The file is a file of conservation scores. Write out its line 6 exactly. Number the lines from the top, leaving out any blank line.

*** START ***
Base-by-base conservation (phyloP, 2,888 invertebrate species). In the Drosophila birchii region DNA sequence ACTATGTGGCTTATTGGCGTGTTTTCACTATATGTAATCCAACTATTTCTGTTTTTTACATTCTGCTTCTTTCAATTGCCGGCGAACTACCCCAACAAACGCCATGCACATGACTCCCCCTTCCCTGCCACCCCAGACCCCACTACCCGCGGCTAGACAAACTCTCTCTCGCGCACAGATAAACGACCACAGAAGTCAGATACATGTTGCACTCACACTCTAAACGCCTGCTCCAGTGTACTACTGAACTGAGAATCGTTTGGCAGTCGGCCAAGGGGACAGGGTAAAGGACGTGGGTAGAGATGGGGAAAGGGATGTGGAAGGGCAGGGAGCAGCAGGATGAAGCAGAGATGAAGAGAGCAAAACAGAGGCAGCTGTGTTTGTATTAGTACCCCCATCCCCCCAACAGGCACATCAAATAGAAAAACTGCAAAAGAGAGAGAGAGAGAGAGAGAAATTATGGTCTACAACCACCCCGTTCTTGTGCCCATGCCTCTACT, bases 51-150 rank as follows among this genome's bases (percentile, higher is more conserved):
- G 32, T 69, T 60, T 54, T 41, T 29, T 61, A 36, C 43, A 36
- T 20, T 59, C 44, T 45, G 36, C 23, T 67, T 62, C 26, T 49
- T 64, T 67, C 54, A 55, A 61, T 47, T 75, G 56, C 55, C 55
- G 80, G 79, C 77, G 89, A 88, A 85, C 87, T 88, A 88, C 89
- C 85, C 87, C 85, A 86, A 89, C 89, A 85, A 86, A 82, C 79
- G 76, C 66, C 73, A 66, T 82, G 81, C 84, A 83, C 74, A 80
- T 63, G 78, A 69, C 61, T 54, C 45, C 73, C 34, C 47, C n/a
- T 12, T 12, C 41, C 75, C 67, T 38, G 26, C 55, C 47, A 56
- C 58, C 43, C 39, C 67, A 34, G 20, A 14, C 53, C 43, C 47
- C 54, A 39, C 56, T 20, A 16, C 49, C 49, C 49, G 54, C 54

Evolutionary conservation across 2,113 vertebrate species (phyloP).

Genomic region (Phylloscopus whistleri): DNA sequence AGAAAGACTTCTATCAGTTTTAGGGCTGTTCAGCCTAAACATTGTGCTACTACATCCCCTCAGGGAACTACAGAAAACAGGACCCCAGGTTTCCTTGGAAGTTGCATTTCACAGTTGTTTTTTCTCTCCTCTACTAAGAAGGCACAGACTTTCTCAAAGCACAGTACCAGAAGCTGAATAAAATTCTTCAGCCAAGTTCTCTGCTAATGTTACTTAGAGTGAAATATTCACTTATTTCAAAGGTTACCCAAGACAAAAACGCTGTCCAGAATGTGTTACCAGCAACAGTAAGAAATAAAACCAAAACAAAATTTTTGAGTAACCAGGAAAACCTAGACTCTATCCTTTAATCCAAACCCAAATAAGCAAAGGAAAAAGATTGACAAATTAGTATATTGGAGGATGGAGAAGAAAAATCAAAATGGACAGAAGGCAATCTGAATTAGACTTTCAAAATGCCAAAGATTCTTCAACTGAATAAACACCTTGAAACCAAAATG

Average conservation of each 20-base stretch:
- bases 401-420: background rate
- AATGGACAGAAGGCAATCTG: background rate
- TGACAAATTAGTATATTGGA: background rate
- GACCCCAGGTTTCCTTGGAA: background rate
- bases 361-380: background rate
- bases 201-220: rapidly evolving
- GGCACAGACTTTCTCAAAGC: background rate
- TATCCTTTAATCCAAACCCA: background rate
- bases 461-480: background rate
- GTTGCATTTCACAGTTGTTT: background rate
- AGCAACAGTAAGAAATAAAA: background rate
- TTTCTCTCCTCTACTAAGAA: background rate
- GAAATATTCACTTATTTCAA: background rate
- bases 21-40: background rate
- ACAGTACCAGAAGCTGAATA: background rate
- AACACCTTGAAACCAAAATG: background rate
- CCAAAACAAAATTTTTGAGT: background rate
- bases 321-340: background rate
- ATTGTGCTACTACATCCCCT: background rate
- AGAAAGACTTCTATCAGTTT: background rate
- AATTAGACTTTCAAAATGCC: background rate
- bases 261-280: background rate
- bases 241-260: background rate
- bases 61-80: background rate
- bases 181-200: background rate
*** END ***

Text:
- C 85, C 87, C 85, A 86, A 89, C 89, A 85, A 86, A 82, C 79